JHOP - September 2014 Vol 4, No 3 - Editorial
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Val R. Adams, PharmD, FCCP, BCOP

The number of new cancer diagnoses in the United States is estimated to be 1,665,540 (excluding basal-cell and squamous-cell skin cancers) in 2014.1 The study of tumor biology in drug development and as a guide for selecting therapy for the individual patient has translated into improved outcomes for many patients with cancer. Nearly all targeted therapies in oncology work by inhibiting cell signaling, which can make some cancers more of a chronic disease that can be managed for years, or, in some cases, for decades. However, targeted therapies are generally not curative, and optimal patient outcomes are typically achieved with long-term dosing that maintains therapeutic serum concentrations until disease progression.

One of the most notable targeted therapies is imatinib, which became the treatment of choice for chronic-phase (CP) chronic myeloid leukemia (CML) in 2001, when it gained US Food and Drug Administration approval. A recent analysis showed that 8-year survival for patients with newly diagnosed CP-CML was less than 20% before 1990, 45% between 1991 and 2001, and 75% since 2001.2 Despite an annual incidence of only 4800 cases of CML, the current prevalence is in excess of 70,000 patients.3 Other hematologic malignancies have also started to resemble chronic diseases, including multiple myeloma, which has a reported prevalence of 83,367 patients.4

There are notable improvements in the subsets of patients with 1 of the 4 leading cancers (ie, breast, prostate, lung, and colorectal cancer), which constitute more than 50% of new diagnoses and deaths in the United States.1 Collectively, improved treatments have led to an estimated cancer prevalence of 13,397,159 in the United States in 2011, where a significant number of patients are receiving long-term treatment.5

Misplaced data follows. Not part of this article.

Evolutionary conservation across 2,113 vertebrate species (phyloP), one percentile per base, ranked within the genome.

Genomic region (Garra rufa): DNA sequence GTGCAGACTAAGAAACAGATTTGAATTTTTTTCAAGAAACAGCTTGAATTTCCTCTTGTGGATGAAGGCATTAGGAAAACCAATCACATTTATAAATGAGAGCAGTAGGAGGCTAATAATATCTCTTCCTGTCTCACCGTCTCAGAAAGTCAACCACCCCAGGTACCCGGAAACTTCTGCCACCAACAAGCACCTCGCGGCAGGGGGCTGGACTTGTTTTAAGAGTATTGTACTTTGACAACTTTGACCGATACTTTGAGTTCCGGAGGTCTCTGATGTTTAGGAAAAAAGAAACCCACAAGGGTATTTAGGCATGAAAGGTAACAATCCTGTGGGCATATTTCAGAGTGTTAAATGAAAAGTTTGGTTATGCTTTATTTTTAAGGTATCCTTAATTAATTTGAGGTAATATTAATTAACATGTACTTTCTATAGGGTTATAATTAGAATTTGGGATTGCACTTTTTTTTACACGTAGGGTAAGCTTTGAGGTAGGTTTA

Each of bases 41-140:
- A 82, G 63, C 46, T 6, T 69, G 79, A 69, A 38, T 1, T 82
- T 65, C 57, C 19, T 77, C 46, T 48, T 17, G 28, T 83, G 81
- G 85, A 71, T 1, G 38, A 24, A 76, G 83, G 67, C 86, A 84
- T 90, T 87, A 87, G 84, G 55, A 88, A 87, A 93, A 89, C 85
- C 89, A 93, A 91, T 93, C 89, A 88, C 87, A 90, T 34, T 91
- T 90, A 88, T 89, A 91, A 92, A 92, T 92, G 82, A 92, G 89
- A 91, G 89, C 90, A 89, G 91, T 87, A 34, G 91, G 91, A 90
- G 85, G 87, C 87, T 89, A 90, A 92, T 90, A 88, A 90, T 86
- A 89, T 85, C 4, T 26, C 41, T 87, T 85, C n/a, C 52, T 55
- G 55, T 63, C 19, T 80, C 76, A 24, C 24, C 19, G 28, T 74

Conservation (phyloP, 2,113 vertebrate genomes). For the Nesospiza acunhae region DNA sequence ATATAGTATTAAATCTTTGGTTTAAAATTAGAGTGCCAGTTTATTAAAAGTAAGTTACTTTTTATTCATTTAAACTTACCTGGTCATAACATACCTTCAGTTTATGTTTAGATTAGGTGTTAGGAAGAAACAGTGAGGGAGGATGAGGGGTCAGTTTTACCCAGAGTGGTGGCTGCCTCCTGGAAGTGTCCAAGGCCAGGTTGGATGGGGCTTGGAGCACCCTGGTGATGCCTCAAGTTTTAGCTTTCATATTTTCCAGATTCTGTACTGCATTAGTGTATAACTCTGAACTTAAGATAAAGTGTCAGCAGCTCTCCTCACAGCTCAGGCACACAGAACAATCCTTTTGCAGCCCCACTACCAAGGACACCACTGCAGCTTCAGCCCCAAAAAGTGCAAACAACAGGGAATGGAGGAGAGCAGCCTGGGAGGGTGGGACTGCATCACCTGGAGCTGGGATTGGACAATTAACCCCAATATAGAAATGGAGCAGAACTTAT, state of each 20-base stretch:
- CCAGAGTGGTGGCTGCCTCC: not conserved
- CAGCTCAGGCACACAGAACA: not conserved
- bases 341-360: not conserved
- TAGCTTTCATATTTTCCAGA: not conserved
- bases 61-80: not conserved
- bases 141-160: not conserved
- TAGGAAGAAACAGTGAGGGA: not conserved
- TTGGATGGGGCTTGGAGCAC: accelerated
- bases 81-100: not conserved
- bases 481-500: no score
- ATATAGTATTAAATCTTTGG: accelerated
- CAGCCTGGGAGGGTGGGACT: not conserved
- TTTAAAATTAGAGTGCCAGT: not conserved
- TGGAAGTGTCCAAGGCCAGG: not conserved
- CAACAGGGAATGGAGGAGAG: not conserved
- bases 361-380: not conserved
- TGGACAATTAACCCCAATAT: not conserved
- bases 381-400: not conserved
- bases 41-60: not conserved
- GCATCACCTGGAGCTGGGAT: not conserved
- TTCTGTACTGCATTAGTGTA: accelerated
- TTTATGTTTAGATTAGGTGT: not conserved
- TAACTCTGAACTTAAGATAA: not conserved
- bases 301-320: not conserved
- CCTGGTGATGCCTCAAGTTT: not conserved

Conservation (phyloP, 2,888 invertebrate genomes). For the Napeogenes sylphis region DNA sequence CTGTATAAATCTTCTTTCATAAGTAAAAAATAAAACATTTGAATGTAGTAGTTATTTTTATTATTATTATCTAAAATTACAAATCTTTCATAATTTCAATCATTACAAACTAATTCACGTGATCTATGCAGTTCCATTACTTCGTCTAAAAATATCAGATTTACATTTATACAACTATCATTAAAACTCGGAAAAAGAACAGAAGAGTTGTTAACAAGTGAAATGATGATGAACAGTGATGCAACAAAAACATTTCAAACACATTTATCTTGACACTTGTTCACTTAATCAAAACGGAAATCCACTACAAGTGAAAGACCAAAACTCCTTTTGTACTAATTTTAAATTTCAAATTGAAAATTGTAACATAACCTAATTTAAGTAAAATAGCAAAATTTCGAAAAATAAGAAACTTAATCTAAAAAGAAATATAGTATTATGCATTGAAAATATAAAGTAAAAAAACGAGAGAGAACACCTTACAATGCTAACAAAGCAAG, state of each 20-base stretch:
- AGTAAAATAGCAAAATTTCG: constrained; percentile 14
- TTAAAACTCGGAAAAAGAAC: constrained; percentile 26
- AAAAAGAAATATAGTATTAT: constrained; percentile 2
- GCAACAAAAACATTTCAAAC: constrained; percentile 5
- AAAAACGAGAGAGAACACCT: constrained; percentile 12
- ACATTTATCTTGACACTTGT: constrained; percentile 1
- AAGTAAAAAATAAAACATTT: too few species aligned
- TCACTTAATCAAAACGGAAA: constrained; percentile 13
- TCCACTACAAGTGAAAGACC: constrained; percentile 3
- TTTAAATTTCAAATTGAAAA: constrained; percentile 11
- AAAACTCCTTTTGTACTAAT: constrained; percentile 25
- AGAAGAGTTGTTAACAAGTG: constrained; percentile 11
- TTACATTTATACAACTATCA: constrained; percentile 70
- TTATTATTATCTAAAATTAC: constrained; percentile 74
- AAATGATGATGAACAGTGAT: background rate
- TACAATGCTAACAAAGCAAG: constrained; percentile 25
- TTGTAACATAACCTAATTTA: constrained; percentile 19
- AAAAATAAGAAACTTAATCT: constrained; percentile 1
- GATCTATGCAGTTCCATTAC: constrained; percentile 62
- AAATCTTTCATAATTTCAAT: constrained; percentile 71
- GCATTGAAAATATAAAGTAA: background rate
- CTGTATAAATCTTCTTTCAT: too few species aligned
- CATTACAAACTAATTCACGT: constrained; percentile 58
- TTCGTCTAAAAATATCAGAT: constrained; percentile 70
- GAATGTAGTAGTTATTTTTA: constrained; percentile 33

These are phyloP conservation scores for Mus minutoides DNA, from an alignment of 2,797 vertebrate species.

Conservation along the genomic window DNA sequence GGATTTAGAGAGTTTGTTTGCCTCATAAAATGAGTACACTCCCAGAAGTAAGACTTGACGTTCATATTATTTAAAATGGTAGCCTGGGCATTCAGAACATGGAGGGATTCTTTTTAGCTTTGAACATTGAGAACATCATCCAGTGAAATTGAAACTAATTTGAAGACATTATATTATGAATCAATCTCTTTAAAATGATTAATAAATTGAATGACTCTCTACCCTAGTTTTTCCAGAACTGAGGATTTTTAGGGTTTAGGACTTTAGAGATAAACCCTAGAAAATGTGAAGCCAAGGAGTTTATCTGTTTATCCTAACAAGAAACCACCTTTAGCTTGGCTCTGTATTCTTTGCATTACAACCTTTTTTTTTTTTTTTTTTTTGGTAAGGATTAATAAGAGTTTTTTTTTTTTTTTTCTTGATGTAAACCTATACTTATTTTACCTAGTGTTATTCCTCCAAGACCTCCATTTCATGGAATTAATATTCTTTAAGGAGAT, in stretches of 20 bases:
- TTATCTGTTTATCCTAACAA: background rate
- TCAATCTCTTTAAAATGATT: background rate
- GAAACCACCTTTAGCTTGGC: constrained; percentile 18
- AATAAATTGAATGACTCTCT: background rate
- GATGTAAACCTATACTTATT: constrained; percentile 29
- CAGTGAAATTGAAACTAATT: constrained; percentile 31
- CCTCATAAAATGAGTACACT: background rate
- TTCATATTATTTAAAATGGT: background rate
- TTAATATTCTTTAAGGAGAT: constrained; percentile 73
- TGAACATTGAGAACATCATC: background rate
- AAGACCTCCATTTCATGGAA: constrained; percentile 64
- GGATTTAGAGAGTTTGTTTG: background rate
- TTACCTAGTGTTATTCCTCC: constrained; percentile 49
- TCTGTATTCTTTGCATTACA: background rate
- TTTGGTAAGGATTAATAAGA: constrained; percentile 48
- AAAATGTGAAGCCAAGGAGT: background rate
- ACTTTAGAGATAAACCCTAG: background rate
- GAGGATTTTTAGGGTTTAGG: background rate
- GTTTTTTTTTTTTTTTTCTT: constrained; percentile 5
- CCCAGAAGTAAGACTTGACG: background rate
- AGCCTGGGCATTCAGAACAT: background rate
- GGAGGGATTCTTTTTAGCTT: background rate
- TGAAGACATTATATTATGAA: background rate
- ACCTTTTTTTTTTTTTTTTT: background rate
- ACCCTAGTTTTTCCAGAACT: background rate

The number of oncology clinical specialists is growing, as reflected by the more than 1600 board-certified oncology pharmacists.6 However, most of these providers work at cancer centers and are focused on antineoplastic agents that are delivered in an inpatient setting or at a clinic. However, many new cancer drugs are oral targeted therapies that have caused a change in the drug delivery system. Targeted agents often have a limited patient population that will receive the treatment, similar to an orphan disease.

The business models that make this focus on new drugs for small populations feasible require charging large amounts of money for these drugs. In response to such high drug costs, payers have put in processes to ensure the drugs’ proper use (eg, prior authorization).7 Because of the high cost and relatively low use of the oral targeted agents, traditional outpatient pharmacies do not stock the agents, and generally do not have technicians or pharmacists who are proficient in solving issues related to prior authorization and copays.

Consequently, specialty pharmacies have become essentially the only place to obtain the expensive targeted therapies. They generally do a very good job helping patients solve their financial issues, which can take days. Because the time from receiving the prescription to a payment approval and obtaining the medication takes days, distribution is often accomplished by mailing the medications to patients.8

A byproduct of this model is a forced polypharmacy, in which traditional supportive care drugs come from the local pharmacy. At this interchange, the pharmacist has the opportunity to provide face-to-face counseling and toxicity assessment, as well as obtain a medication history. Although the potential for such services exists, I believe they are uncommon with regard to most prescriptions.

Having said that, pharmacists, particularly community pharmacists, are still the most readily accessible healthcare providers who are often sought out by patients for recommendations on drugs and/or disease-related symptoms.9 Many community pharmacists, however, do not have adequate training or knowledge to manage well the toxicities of cancer therapy. Without the anticancer drug prescription or the drug on the shelf, the pharmacist frequently does not even have access to the package insert.

Community pharmacists are well-positioned to impact the quality of life, and perhaps even the length of life (via compliance), of patients with cancer, by minimizing drug adverse events, yet these pharmacists arguably have the least amount of education on and resources for cancer treatments.